The basic repertoire of each theatre includes the blockbusters Aida, La bohème, Carmen - the ABC of opera, so to speak. At the Komische Oper Berlin it is almost a tradition that the Intendant, especially if also a sought-after stage director, stages a new production for his house. After all, the last Bohème, staged by the erstwhile Intendant Harry Kupfer, was played 357 times from 1982 to 2006. Now Barrie Kosky has ventured down the same path and has brought out a new version of this popular Verismo opera.

Nadja Mchantaf (Mimì), Günter Papendell (Marcello) and Vera-Lotte Böcker (Musetta) © Iko Freese | drama.berlin.de
Nadja Mchantaf (Mimì), Günter Papendell (Marcello) and Vera-Lotte Böcker (Musetta)
© Iko Freese | drama.berlin.de

Based on the Scènes de la vie de Bohème written by Henri Murger in 1851, Kosky places the staging of Puccini's work at the end of the 19th century (it was premiered in 1896). In a short period starting at Christmas, the story tells a chapter in the life of six young people, in a time when they confront death up close, most likely for the first time in their lives, bringing them face to face with their own mortality. Kosky relates the story without sentimentality or deep insight into the emotional life of the young protagonists – superficial almost. The era is a time of breaking up of old structures, when industrialisation takes hold and new processes are implemented, with its promises of adventure and novelty. Marcello has embraced one of these emerging technologies: the embedding of images onto glass plates with the use of chemicals, creating a daguerreotype.

The early daguerreotypes also inspire the stage design of Rufus Didwiszus, with images of faded portraits and empty street scenes. Thus, the director's concept is given a framework for the inevitable dissolution of the relationship between Rodolfo and Mimì. A small raised area on the open stage represents the attic shared by the four young men. The daily routine of financial hardship is swept away in the Café Momus scene. After all, it's Christmas and the neighbourhood has turned out to celebrate. Where to look first? Kosky loves to stage over-the-top scenes: Parpignol the toy seller is himself a horned clown, the children are black-clad Pierrots and burlesque dancers, scantily clad hookers of both sexes with corsets and feather boas, nuns and housewives all swirl by on the revolving stage. Costume designer Victoria Behr has taken inspiration from the designer of the first Bohème production, Adolfo Hohenstein: check patterns everywhere, one more ghastly than the next. Only Musetta gets “pretty” costumes.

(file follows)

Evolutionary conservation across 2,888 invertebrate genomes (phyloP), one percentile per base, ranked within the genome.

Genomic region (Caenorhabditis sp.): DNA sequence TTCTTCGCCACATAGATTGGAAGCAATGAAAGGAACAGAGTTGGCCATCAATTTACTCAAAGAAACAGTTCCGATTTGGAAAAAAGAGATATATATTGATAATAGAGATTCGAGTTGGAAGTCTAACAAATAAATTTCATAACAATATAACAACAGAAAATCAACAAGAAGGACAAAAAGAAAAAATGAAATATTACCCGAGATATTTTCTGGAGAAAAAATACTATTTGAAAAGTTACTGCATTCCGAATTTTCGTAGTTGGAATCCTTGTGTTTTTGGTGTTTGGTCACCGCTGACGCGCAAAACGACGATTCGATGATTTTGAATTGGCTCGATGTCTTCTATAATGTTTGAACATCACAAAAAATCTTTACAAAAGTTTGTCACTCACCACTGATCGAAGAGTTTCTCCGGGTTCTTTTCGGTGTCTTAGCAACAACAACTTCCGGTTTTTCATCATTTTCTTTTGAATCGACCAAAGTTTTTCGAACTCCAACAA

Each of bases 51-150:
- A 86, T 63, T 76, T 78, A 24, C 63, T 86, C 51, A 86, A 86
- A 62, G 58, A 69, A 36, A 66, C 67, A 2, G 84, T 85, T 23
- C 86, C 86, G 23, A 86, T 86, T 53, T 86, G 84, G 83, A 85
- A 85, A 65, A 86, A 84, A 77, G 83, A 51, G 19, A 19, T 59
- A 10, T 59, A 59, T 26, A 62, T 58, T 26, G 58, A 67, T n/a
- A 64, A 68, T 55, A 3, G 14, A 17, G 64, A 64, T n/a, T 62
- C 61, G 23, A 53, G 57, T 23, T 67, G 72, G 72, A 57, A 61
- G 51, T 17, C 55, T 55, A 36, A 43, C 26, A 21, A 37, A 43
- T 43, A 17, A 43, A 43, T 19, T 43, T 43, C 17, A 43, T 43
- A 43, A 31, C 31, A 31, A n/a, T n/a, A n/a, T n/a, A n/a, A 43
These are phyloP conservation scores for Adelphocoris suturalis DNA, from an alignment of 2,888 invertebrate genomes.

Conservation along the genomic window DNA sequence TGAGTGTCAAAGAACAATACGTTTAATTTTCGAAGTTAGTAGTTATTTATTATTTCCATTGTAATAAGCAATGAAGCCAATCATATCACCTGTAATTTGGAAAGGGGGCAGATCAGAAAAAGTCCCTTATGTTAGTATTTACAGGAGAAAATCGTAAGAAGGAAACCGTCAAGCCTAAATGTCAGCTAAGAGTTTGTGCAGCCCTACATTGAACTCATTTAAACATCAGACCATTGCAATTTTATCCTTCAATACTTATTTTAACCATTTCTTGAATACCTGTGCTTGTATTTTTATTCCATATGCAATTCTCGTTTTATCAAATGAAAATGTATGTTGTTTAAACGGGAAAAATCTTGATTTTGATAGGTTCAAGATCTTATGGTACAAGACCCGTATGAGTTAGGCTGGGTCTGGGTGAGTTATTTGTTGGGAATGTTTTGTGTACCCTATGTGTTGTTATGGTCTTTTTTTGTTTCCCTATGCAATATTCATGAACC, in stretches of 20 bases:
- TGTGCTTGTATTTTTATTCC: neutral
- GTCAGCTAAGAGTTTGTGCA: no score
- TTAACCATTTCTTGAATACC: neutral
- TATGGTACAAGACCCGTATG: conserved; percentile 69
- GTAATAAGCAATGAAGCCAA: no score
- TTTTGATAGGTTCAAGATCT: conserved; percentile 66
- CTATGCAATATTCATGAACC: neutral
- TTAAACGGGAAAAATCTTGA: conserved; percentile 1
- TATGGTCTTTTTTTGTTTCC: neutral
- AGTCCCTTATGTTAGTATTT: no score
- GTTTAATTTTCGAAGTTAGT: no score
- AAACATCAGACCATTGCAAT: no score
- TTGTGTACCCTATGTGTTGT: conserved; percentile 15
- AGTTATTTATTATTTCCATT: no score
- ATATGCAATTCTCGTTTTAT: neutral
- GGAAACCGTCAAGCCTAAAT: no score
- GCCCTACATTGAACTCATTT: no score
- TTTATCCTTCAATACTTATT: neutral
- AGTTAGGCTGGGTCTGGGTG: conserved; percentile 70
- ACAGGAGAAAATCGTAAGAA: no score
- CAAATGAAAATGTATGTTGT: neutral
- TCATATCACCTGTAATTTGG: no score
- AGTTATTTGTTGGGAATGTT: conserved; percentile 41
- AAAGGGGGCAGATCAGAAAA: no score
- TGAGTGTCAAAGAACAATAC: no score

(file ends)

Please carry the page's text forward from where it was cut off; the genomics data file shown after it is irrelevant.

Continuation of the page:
The young men form a very agile and carefree quartet, jumping and rolling around like puppies. They even incorporate the role of the landlord Benôit – here “he” is only a hat, which eventually disappears down the constantly loudly popping hatch. Why this role, usually sung by an older, esteemed member of the ensemble, has been omitted, remains a mystery. The group of six young people embodies the youth that lives in the here and now – as Rodolfo confirms at the beginning: “E come vivo? Vivo!”

Gérard Schneider (Rodolfo) and Nadja Mchantaf (Mimì) © Iko Freese | drama-berlin.de
Gérard Schneider (Rodolfo) and Nadja Mchantaf (Mimì)
© Iko Freese | drama-berlin.de

Nadja Mchantaf makes her debut as Mimì, her warm soprano reflecting the self-confidence of a young woman who wants to live life on her own terms but fails in the end. Tenor Gerard Schneider is a sleek Rodolfo, a bit self-absorbed and unfortunately vocally not up to par for this demanding role, with intonation problems and a hard timbre. The roles of Schaunard by Dániel Foki and Colline by Philipp Meierhöfer are deftly interpreted, without making a lasting impression. Outstanding, however, the Marcello of Günter Papendell, showing humanity with his warm baritone and understanding of the role. Vera-Lotte Böcker plays and sings her Musetta for what it’s worth with bitchy coloraturas.

The orchestra rushes along briskly under the direction of Jordan de Souza. But where is the melodiousness, the emotions that Puccini writes about? There is a hard Verismo-beat here, which suits the goings-on on stage. The famous last scene, with Rodolfo's heart-rending "Mimì" often wrenches a tear even from hardcore opera lovers. Not so here. All involved have turned away, seeking their next adventure, unable to confront death. Mimì dies alone, sitting upright on a chair – in the background, the spotlight fades on a vintage photo-portrait, as Mimì breathes her last.

****1